Proposed Human Genome Diversity Project Still Plagued By Controversy And Questions

The effort to collect samples of DNA from diverse populations strives to overcome alleged public misunderstanding of its aims. SIDEBAR: For More Information MISINTERPRETED: "We need to show that this is just not a group of self-perpetuating insiders," says HGDP committee chairman Ken Weiss. Members of a National Research Council (NRC) panel evaluating the issues-both controversial and prosaic-surrounding the proposed Human Genome Diversity Project (HGDP) have their hands full. Conceived abou

Karen Young Kreeger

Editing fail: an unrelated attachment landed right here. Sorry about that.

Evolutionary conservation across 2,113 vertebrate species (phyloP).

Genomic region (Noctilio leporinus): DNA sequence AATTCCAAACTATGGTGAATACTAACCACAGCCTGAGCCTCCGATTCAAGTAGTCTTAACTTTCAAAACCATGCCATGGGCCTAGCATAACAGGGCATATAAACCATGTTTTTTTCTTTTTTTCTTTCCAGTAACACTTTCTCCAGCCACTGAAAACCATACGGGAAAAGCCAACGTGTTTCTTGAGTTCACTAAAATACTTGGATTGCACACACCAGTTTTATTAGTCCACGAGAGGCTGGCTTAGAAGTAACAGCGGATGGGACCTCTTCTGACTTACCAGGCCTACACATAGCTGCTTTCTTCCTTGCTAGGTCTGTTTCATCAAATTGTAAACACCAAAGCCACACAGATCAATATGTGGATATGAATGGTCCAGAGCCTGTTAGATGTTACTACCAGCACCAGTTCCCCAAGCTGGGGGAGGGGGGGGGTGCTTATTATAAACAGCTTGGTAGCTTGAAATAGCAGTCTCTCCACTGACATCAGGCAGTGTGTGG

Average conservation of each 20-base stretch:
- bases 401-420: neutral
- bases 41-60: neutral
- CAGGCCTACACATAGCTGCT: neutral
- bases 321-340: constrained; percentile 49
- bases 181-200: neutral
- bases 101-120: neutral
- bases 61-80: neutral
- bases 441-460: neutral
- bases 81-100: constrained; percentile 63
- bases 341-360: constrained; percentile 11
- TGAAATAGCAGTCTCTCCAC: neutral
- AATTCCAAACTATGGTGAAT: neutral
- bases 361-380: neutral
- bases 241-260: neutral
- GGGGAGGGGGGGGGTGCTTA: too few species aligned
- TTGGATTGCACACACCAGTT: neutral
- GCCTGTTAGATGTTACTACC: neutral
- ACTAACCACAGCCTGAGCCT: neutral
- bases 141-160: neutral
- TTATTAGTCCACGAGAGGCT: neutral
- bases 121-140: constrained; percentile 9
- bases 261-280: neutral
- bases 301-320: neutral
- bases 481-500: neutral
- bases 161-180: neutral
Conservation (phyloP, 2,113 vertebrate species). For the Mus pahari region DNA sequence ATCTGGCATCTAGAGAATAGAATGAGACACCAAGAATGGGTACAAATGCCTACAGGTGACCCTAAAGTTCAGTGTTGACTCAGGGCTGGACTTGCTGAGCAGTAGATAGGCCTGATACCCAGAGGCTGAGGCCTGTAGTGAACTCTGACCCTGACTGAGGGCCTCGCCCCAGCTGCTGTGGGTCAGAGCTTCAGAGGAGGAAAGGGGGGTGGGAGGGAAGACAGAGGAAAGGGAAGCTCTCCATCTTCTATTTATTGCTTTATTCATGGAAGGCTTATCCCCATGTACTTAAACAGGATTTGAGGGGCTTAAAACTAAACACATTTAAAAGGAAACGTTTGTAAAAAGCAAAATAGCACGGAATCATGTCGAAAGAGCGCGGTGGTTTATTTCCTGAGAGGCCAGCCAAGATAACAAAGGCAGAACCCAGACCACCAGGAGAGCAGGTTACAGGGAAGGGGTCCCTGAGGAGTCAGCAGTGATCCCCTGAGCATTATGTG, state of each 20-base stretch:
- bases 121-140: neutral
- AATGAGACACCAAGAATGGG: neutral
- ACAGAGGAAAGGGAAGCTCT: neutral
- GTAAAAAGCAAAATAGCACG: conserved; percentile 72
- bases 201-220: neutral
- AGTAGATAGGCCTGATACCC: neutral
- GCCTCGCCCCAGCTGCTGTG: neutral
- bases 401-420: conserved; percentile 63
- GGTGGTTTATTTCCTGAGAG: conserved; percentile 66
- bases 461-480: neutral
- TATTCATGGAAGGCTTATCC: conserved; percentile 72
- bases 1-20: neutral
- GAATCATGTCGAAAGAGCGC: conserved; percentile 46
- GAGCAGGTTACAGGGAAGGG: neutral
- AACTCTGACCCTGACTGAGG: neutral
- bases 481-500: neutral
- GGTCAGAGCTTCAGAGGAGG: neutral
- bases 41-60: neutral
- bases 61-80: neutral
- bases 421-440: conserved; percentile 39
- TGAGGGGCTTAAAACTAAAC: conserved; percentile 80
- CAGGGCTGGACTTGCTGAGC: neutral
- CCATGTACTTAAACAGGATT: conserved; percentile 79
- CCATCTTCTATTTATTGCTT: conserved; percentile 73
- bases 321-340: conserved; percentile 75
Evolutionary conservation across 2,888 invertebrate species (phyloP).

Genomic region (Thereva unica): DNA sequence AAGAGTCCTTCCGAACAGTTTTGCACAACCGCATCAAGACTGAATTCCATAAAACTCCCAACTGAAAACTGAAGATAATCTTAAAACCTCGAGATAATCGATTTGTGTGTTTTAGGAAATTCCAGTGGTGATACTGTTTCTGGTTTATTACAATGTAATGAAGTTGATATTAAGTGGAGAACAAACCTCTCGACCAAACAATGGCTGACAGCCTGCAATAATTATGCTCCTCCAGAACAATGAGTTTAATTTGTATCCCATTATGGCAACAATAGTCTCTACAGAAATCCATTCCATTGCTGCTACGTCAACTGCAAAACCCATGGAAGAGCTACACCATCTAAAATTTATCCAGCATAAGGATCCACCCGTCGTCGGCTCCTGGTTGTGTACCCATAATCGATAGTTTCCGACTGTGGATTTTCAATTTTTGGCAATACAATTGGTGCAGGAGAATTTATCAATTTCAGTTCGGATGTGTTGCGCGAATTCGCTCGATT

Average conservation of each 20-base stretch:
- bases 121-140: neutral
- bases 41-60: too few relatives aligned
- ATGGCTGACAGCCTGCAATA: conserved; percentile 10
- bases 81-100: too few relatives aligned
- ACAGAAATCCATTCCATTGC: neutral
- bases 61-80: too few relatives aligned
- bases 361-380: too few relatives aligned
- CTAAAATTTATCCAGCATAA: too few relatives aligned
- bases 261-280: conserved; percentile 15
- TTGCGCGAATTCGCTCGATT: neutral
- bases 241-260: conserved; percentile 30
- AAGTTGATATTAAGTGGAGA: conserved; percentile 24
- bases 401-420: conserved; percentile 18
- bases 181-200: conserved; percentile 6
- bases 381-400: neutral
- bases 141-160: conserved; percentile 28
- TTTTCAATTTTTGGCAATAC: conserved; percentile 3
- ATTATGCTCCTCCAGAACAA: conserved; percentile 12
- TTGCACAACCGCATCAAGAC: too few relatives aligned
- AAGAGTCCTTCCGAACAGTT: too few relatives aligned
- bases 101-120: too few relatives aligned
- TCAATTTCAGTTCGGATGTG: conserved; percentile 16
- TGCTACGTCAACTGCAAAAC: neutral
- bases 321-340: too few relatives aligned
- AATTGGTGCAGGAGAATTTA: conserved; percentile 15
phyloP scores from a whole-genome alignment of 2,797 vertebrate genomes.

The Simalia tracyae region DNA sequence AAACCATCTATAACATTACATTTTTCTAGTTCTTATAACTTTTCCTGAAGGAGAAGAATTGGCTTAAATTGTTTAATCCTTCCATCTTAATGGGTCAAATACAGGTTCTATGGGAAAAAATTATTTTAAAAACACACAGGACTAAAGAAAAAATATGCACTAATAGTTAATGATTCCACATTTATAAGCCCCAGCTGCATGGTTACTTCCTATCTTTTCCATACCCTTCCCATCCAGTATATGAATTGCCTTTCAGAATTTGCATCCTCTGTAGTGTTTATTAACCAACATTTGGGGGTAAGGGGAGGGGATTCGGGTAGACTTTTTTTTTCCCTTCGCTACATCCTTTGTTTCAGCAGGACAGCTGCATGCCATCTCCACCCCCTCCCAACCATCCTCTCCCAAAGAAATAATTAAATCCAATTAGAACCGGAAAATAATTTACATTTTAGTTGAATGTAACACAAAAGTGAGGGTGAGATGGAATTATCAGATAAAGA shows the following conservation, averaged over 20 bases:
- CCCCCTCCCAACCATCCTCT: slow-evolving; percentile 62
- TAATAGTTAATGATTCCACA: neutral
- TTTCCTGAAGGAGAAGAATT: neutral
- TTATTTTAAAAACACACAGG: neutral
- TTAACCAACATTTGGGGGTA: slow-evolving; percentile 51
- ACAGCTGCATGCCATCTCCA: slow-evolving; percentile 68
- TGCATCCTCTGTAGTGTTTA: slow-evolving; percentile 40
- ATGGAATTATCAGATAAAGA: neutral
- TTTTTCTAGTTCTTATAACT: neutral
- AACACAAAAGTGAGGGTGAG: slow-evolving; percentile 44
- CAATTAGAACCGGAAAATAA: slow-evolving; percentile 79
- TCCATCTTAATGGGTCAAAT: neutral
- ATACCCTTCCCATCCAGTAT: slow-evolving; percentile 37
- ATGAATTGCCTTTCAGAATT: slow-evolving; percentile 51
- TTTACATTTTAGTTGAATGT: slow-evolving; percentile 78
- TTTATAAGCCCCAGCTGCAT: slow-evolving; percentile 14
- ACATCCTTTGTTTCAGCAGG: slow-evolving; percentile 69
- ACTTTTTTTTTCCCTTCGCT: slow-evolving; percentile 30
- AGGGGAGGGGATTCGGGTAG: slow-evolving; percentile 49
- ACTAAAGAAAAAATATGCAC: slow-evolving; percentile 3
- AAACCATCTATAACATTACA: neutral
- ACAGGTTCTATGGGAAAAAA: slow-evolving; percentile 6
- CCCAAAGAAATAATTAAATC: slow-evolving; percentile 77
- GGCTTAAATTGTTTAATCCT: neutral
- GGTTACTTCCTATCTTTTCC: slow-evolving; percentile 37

Oct 13, 1996


The effort to collect samples of DNA from diverse populations strives to overcome alleged public misunderstanding of its aims.

SIDEBAR: For More Information

Ken Weiss
MISINTERPRETED: "We need to show that this is just not a group of self-perpetuating insiders," says HGDP committee chairman Ken Weiss.
Members of a National Research Council (NRC) panel evaluating the issues-both controversial and prosaic-surrounding the proposed Human Genome Diversity Project (HGDP) have their hands full. Conceived about five years ago and still in the planning stages, HGDP aims to collect DNA samples from the estimated 4,000 to 8,000 distinct human populations that exist today to create a database that details cultural and genetic diversity. The information will help researchers learn more about the genetics of diseases and human evolution, among other topics.

Last month the 15-person NRC committee, commissioned by the National Institutes of Health and the National Science Foundation, heard testimony from the project's...